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Bankruptcy as a way of sticking it to the man


 

More neo-con dogma. Joseph Stiglitz, 2001 Nobel laureate in economics, noted critic of “free market fundamentalism” and author of Whither Socialism, Globalization and Its Discontents, and other works, gets all ideological about the auto bailout:

Financial markets are supposed to allocate capital and monitor that it is used to good effect. They are supposed to be rewarded when they do that job well, but bear the consequences when they fail. The markets failed. Wall Street’s focus on quarterly returns encouraged the short-sighted behaviour that contributed to their own demise and that of America’s manufacturing, including the automotive industry. Today, they are asking to escape accountability. We should not allow it.

That’s neat — a market-skeptical argument for “letting the market work.” But it rather sloppily conflates “market failure” with the failure of particular players within the market. The argument for markets is not that everyone always gets things right, but that those who get things wrong are punished. Yet those who invested in the auto industry were sheltered from the consequences of their failure by decades of mini-bailouts: subsidies, voluntary export restraints, innovation funds, location incentives and the like. That looks more like government failure than market failure. Markets accurately priced in government support for the industry, just as management and labour did what government, in effect, told them to do about the industry’s problems: nothing. Whereas an unsubsidized, unprotected auto industry would have been forced to clean up its act long ago.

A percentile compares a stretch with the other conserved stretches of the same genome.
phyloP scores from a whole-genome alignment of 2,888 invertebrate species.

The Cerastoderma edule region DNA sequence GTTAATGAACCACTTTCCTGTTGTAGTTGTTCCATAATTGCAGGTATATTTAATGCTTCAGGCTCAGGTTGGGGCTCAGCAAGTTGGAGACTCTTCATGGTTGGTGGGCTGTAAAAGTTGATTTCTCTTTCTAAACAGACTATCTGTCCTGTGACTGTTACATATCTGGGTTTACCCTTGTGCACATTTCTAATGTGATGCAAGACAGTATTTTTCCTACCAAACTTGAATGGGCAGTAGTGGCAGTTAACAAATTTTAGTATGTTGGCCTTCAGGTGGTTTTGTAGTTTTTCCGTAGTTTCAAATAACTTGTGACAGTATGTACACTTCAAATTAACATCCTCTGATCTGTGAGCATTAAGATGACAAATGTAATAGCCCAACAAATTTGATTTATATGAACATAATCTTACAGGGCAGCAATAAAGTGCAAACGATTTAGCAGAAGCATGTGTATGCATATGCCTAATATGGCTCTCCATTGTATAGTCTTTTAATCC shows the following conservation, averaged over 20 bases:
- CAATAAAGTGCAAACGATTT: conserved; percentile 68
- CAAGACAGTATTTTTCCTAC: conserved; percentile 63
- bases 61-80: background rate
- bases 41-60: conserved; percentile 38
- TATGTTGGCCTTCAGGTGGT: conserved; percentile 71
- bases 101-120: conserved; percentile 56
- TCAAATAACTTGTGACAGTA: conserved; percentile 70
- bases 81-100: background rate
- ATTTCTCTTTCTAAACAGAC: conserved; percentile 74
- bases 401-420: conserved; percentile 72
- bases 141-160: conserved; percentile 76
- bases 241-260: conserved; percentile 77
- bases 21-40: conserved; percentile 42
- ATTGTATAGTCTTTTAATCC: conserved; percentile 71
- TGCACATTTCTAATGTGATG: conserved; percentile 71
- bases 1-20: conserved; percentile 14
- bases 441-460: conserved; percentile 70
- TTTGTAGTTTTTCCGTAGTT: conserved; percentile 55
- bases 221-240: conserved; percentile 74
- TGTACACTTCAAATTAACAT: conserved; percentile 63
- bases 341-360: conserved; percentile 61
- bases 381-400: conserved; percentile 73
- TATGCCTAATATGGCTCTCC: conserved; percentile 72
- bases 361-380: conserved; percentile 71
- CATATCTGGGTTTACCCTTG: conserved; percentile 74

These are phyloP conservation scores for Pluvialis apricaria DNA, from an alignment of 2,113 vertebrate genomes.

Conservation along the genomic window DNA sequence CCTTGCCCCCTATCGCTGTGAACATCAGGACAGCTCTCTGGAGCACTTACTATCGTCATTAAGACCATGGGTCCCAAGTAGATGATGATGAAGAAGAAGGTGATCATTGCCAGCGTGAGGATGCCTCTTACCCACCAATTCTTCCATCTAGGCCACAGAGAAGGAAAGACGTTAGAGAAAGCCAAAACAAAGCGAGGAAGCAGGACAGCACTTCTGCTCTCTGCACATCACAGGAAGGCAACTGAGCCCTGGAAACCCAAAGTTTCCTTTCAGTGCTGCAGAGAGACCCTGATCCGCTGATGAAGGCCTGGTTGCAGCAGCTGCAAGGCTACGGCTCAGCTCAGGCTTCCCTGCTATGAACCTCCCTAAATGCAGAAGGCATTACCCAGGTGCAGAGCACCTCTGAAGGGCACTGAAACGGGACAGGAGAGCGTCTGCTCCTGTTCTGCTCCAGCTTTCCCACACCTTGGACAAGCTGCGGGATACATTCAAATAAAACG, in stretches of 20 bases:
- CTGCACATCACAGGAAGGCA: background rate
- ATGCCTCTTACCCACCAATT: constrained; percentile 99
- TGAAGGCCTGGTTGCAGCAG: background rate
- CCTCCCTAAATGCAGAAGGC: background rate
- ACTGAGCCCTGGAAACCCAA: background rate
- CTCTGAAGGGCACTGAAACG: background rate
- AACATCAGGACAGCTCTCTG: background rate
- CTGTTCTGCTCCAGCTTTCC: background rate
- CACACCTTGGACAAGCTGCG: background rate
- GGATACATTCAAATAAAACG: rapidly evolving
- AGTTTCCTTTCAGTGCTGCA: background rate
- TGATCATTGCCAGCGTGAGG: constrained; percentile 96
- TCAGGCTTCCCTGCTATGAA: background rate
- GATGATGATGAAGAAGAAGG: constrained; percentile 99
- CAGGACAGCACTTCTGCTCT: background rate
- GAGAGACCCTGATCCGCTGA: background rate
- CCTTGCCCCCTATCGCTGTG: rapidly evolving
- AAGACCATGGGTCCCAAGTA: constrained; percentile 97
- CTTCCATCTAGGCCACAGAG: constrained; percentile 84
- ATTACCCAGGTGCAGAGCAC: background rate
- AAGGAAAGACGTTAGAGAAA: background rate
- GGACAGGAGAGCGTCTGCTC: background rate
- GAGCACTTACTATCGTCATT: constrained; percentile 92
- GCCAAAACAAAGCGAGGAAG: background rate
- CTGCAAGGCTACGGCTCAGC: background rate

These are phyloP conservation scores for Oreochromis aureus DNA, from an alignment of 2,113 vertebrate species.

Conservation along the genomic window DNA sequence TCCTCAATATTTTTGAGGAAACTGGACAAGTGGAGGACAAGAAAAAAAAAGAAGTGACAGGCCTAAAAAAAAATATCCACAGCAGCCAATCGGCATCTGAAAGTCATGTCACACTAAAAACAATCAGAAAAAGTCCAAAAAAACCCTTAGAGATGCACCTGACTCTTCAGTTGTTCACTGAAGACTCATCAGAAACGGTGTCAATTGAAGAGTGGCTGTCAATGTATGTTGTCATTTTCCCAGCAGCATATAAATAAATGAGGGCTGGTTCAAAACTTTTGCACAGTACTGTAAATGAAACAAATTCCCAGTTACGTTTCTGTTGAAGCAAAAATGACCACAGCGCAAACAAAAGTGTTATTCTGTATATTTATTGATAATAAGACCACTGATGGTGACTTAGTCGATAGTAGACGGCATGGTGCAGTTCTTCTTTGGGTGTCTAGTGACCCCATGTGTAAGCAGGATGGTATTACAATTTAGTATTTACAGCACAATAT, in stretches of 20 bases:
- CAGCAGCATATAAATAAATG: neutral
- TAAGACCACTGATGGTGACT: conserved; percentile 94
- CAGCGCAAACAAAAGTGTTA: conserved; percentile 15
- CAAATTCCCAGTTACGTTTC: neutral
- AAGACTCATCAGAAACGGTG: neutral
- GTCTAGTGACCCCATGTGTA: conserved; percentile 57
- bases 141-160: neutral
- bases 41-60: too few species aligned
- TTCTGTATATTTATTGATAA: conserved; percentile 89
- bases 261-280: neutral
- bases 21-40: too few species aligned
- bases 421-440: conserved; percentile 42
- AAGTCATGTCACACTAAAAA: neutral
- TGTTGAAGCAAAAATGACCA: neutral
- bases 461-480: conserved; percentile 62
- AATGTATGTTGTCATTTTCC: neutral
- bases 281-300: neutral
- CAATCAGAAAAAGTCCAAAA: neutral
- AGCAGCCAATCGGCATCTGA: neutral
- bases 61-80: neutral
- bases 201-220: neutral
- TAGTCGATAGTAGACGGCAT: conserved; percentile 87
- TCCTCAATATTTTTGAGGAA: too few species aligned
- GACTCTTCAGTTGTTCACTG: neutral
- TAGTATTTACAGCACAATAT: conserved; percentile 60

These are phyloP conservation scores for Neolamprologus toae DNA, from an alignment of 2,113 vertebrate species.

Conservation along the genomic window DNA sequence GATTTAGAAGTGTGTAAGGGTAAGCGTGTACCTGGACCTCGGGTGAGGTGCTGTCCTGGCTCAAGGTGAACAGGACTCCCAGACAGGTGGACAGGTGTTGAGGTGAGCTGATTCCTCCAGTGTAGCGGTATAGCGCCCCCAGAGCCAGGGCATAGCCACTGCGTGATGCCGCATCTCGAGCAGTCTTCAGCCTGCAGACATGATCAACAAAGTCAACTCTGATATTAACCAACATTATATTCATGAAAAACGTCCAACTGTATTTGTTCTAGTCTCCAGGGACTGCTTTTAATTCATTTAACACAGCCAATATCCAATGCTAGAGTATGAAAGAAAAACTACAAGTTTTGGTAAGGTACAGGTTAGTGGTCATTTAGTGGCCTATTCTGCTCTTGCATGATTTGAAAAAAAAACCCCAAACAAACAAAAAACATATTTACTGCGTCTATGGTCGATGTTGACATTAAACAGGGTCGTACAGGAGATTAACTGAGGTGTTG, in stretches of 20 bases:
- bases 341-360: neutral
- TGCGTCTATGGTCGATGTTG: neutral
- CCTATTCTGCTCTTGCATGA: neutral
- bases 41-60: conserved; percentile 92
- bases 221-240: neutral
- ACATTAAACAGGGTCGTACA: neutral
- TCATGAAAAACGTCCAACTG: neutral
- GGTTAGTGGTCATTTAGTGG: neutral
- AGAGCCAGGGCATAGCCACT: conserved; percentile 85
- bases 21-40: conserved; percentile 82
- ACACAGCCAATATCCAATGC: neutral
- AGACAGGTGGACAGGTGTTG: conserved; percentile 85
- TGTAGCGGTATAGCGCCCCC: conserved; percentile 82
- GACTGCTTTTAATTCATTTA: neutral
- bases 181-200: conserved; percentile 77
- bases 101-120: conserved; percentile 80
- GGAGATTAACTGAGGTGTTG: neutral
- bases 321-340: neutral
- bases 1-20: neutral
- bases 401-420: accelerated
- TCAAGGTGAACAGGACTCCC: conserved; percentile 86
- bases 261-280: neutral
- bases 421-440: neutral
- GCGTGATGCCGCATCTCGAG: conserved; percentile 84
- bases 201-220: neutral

To be sure, Stiglitz is open, given the current state of financial markets, to some form of government backstop for the auto companies — after they have entered bankruptcy, ie erased shareholders’ equity. But

the “bridge loan to nowhere” – the down payment on what could be a sinkhole of enormous proportions – is another example of the short-sighted behaviour that got us into this mess.

Stiglitz is famous for his writings on how markets work — or don’t work — in the presence of asymmetric information, ie where buyers know much less than sellers about a product, a field he pioneered along with fellow laureate George Akerlof, whose seminal “The Market for Lemons” is much cited these days with regard to the crisis in financial markets. Basically, the problem is that no one knows whether the financial instruments they’re being offered today are “lemons,” so nobody’s buying, or not without a substantial discount.

But in Detroit’s case everyone knew they were selling lemons. Somehow that became an argument for showering them with state favours, again and again and again. You don’t suppose history could be about to repeat itself. do you?


 
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Bankruptcy as a way of sticking it to the man

  1. you wrapped it up neatly. exposing the damage done by the liberals bumbling and kowtowing to the rich and powerful for contributions to their bulging wallets and campaign funds. aided by their oft conspirators the ndp who supported them for who knows what rewards. and letting union wages rise to lofty heights on the backs of workers who make only minimum wages yet have to pay the same high prices for rents and food which rises with every union contract to what the high paid union guys can pay with no hardship,

  2. Credit crisis? Failure of the market for perverse incentives for lobbyists subverting government
    Madoff case? Failure of the market for risk-free long-term rewards for well-connected people
    Blagojevitch? Failure of the market for senate seats